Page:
Writer: Woody Allen
Director and Choreographer: Susan Stroman
Reviewer: Stephen Bates
Some things are so obvious that it is a mystery why they have never happened before. It has always seemed natural that Woody Allen’s lifelong love affair with New York and his passion for the music of the golden age of the 1920s and 30’s would come together to create a Broadway musical and, at long last, here it is. Purists may argue that a real musical needs an original score, but, when a show incorporates standards by Cole Porter, Hoagy Carmichael and a host of others from the same era, who can possibly complain?
The book is adapted from Allen’s screenplay for the film which he made in 1994, during his own golden age. It concerns David Shayne, a struggling young writer (a character clearly identifiable with Allen himself) who, desperate to get his play performed on Broadway, agrees to have the production financed by a gangster; in return, the gangster’s girlfriend Olive, a hooker and a truly awful actress whose only previous stage experience has been in striptease shows, will get a starring rôle. The gangster assigns Cheech, a seemingly brainless thug, to chaperone Ellen, but Cheech becomes so absorbed in the project that he begins to re-write the play and eventually reaches the point where he is prepared to kill or be killed for the sake of his art.
In essence and tone, the show occupies the same territory as Mel Brooks’ The Producers, affectionately satirising the murky links between the art of theatre and the financing of it. Allen delivers a piercingly funny gag in his very distinctive style for every few seconds of dialogue and who better than Susan Stroman (also director of The Producers) to keep it all moving along? Featuring possibly the most overworked chorus line in the recent history of musicals, the whole company, from the lead actors down, join in the singing and dancing.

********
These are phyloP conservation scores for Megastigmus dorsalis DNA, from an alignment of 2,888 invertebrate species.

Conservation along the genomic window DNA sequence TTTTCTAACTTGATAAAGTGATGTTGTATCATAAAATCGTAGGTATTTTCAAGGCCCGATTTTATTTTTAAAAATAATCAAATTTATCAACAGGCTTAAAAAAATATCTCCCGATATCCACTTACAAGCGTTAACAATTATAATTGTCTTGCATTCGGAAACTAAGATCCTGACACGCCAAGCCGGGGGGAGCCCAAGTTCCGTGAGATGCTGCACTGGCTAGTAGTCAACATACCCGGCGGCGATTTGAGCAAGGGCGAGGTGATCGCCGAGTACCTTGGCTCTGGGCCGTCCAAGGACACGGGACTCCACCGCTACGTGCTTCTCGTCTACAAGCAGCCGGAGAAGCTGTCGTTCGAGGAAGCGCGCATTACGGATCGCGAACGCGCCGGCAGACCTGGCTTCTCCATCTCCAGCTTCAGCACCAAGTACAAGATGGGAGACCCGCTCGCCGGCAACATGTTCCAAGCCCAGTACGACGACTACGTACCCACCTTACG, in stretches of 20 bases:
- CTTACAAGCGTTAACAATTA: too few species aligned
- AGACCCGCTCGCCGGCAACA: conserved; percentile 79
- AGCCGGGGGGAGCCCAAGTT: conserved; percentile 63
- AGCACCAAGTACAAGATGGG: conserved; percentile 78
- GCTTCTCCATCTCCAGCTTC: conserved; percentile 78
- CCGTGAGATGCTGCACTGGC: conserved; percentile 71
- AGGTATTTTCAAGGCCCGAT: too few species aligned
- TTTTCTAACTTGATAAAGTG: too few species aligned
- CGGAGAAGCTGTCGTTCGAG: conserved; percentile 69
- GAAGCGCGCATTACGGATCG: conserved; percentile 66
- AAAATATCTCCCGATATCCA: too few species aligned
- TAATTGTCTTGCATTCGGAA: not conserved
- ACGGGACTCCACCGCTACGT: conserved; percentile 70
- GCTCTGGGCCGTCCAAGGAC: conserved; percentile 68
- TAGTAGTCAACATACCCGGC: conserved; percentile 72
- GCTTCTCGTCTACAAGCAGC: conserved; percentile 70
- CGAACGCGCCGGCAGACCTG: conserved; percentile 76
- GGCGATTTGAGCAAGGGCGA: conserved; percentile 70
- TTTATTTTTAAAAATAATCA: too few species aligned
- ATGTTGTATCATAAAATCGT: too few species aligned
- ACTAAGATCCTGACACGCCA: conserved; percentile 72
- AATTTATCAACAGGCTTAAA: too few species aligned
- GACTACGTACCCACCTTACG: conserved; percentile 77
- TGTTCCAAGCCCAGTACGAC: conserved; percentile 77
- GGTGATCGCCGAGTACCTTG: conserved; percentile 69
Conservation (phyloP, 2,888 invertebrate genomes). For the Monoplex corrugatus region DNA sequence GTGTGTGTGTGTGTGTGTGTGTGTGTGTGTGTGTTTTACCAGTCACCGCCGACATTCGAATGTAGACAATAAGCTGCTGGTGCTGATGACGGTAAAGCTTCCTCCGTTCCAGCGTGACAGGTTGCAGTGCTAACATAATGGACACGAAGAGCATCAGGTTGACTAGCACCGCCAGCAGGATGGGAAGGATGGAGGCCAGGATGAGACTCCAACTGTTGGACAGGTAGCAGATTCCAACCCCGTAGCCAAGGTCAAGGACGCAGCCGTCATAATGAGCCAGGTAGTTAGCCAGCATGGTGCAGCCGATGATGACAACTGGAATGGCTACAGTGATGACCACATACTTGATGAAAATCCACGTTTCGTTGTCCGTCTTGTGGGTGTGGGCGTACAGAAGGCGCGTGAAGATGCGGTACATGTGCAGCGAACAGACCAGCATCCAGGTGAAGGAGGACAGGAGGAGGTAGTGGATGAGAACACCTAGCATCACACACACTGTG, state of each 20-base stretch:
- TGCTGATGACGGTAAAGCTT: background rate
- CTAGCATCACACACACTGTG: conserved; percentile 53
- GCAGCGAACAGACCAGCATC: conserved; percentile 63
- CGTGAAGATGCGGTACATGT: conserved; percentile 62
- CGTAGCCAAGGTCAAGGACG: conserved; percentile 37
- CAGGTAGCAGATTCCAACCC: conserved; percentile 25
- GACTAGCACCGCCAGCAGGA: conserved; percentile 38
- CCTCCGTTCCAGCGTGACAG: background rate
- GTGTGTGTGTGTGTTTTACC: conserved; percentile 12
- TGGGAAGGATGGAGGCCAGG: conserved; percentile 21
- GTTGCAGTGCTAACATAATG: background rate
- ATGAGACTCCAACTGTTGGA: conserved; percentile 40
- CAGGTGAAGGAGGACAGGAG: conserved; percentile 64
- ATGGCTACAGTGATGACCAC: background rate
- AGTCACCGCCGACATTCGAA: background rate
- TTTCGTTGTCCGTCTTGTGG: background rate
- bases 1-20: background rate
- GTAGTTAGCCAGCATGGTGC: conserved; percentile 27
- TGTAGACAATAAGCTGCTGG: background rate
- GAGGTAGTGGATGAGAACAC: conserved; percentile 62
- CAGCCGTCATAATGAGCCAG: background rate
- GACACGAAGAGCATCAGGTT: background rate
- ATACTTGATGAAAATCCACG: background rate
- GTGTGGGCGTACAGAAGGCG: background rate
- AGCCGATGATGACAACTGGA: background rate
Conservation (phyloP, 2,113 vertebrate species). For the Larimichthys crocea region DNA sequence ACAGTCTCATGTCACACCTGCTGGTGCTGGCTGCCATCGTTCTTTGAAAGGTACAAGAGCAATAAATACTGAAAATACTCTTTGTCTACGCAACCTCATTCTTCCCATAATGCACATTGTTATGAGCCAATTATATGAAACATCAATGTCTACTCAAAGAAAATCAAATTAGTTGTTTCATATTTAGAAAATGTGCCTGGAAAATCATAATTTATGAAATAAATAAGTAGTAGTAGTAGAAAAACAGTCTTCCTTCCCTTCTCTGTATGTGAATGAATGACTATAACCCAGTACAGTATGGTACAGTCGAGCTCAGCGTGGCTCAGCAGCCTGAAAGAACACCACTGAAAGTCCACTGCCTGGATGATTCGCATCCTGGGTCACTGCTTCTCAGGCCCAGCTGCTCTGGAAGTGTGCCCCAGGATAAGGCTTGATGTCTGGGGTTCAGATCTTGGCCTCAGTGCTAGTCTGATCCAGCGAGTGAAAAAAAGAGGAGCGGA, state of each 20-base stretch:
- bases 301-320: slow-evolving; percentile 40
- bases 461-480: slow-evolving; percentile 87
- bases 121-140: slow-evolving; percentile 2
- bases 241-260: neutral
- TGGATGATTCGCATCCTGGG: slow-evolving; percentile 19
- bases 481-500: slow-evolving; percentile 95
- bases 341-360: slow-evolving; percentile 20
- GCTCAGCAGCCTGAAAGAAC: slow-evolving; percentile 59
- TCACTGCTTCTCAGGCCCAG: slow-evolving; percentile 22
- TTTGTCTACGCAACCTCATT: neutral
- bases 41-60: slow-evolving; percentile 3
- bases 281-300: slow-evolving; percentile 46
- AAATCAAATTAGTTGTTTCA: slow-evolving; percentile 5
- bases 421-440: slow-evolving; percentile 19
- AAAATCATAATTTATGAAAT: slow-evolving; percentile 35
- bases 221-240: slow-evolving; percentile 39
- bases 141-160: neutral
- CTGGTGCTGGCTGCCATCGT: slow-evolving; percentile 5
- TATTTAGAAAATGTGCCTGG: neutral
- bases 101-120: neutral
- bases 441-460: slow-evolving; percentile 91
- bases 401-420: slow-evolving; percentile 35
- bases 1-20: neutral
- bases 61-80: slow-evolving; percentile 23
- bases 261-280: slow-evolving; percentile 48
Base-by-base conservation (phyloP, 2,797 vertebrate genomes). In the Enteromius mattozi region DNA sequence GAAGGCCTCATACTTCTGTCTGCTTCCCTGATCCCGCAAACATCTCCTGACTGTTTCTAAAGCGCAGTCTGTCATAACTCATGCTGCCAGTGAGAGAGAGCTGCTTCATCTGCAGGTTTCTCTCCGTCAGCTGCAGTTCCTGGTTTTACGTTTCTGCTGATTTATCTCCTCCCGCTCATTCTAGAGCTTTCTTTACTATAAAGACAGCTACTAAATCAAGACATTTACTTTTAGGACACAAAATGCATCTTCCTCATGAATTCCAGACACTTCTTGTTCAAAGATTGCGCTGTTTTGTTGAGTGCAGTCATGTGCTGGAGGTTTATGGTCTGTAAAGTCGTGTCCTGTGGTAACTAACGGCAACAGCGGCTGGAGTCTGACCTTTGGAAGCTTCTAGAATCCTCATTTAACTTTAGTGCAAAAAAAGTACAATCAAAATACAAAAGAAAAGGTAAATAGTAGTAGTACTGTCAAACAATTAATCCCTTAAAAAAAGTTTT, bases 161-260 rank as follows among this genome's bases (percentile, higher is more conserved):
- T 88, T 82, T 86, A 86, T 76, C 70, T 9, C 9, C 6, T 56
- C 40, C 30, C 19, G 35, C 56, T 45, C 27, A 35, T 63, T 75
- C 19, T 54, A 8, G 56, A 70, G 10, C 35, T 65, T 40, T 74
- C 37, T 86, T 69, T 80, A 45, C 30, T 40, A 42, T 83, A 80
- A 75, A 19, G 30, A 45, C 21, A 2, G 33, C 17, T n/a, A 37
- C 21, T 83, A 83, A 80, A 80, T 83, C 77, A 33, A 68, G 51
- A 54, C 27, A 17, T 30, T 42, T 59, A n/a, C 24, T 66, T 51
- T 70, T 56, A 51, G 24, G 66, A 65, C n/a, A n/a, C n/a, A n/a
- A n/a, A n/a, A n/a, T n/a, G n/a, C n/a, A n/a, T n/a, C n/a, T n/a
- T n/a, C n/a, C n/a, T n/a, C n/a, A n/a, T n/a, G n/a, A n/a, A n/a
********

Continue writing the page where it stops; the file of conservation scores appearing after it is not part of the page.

Zack Braff is a lot more animated than the writer himself might have been in the rôle of the put-upon and bemused David Shayne, but his style of delivery and Allen’s lines are a perfect match. Helene Yorke is a delightful Olive, performing the very risqué The Hot Dog Song to howls of laughter. As Cheech, Nick Cordero is made up to look like a near relative of Frankenstein’s monster and he gets to lead his gang of hoods in the big showstopper, a fabulous tap dance routine to ‘Tain’t Nobody’s Biz-ness If I Do.
Among a top notch cast, other stand-outs are Marin Mazzie as a fading Broadway star who proudly proclaims herself to be “a dipsomaniac, a nymphomaniac and a kleptomaniac” and Brooks Ashmanskas as a leading man with the king of all eating disorders, whose waistline expands almost as we look at him.
The first half, a whirlwind of comedy, music and dance, is at times blissful and the question at the interval is whether it can possibly get any better. The answer is that it can’t. There is still loads more to enjoy, but, as the second half progresses, Braff’s excessive physical clowning, great at first, starts to grate, the running gags run out of steam and Allen’s musical choices go from inspired to, in the final routine, insipid.
Surprisingly, Yes! We Have No Bananas does indeed originate from a Broadway musical, but, by closing his show with it, Allen seems determined that his last gag is to be at the expense of the audience. However, it feels churlish to nitpick over details at the end of an evening packed with so much entertainment. It feels as if Woody Allen has found a home here where he belongs.
Photo: Paul Kolnik | Currently booking to 28th September